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Why technology can get it wrong?

There is an article on BBC News‘ website this evening which explains a mother’s anguish at Facebook because she found out that her daughter was dead through Facebook. Why do these thing happen?

Report a deceased person’s profile

Facebook have a form allowing you to pass on validated information that someone has died, such as a friend or family member. Okay, this might be a good idea. Maybe it is good to have a memorial page to remember a person — after all it is good to remember someone online, right?

But this form does not collect people’s opinions on a death. Facebook treat a death like they treat people — just like a number.

Technology and feelings do not mix

No matter how much of a bad day you’re having, or how much you are enjoying life, technology will never really know your emotions. Okay, maybe Twitter can analyse words in your tweets to gather that you are angry, but they will never know why you are angry. Humans can always know, and should be the only ones to ever know how you are feeling.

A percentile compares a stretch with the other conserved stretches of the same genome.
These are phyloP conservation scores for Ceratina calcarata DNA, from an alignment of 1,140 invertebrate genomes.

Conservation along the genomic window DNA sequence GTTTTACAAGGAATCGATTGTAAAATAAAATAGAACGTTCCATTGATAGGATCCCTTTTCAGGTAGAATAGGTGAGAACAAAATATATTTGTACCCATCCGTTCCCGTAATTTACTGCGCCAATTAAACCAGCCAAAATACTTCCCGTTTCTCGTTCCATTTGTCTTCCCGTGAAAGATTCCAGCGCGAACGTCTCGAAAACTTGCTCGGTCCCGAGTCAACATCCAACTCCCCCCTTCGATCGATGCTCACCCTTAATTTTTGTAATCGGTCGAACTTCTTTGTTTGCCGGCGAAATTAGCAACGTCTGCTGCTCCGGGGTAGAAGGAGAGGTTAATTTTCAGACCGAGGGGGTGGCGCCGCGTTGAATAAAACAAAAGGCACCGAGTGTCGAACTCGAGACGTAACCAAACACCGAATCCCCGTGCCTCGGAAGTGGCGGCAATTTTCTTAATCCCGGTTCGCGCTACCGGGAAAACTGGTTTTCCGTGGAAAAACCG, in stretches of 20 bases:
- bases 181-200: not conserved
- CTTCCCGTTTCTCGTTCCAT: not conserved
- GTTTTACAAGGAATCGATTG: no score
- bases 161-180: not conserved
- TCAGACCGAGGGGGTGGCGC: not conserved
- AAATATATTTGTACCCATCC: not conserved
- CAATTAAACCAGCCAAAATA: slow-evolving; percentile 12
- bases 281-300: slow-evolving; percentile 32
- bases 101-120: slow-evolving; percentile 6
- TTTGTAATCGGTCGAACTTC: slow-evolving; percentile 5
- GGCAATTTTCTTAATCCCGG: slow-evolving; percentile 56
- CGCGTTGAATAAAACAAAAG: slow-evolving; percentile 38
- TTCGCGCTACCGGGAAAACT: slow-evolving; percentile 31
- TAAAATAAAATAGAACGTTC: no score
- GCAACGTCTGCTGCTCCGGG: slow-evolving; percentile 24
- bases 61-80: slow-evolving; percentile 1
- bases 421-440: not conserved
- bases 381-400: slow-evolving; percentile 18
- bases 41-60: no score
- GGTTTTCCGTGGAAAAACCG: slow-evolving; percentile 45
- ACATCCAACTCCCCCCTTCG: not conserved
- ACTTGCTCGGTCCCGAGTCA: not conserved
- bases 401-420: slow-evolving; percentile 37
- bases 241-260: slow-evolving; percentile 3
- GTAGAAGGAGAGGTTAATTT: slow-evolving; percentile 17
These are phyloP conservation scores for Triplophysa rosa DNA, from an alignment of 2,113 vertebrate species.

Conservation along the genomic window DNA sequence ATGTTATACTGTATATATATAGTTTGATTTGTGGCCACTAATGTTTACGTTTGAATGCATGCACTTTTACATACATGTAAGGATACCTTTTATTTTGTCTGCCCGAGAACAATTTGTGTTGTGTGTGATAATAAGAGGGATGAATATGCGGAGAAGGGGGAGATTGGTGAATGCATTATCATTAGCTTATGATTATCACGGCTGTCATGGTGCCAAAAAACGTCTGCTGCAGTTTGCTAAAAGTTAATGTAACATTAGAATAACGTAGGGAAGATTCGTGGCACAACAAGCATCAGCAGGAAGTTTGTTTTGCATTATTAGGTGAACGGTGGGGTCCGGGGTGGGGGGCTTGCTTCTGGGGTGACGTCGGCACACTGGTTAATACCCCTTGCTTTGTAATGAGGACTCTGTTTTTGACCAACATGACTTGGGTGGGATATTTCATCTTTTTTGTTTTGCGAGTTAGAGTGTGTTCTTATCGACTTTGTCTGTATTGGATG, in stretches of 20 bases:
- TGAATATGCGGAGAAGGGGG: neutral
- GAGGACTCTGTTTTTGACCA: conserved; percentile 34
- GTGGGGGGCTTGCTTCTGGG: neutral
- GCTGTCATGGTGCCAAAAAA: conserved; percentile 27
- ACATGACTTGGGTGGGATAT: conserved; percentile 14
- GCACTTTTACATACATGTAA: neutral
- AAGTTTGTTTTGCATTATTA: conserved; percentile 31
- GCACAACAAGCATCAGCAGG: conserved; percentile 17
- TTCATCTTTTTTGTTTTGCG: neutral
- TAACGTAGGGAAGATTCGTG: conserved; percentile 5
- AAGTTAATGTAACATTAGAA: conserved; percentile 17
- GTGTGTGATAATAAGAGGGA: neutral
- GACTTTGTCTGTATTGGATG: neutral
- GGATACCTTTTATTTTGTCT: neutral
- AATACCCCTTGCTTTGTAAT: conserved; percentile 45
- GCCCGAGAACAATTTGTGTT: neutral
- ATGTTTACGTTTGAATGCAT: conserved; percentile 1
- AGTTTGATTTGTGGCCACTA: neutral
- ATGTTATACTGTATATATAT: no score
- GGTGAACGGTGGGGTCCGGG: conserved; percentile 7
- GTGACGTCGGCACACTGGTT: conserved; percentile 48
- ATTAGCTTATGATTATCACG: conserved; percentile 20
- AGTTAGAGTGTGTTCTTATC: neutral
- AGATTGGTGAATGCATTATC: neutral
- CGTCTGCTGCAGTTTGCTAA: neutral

The mother who found out her daughter was dead through Facebook will never know why Facebook was so insensitive. Maybe she will get an apology from them, but that will not make up for what they done to her.

Technology does not do emotions. Technology needs to take a step back to know that the people, human beings, who use their stuff do do emotions. Humans do emotions really well, in fact.

Examples of where technology gets it wrong because of emotions

  • criminal gangs take place online to vent their anger, or to play with other people’s emotions — they arrange to beat other people up, or even worse, kill other people. Technology can facilitate crime!
  • paedophiles can roam around on the online world to groom young children, and vulnerable adults. Technology does not always get people’s intentions. Technology can support other people’s (sick) sexual emotions
  • technology allows people to steal off other people’s stuff. Technology allows people to download free music, movies and programs. It does not take into account the creator’s loss. How are they funding themselves? Why is your favourite artist not writing as much music as they were before? Is it because they are not getting as much money as they once were? Does this mean we need to be more ethical, as the human being using technology?

Technological suggestion?!

Why does Facebook not send a private message to immediate family members, before they tell the world someone is dead? This won’t necessarily solve their problem, but it might make ‘finding out’ less painful. Facebook do know who and where people are, why don’t the humans behind these global companies get to grips with technology? We will never know why such managers get top positions in a selfish and global company.

As you can tell, I am a little angry with technology right now. It does not always get it right: technology sometimes will never know the full picture!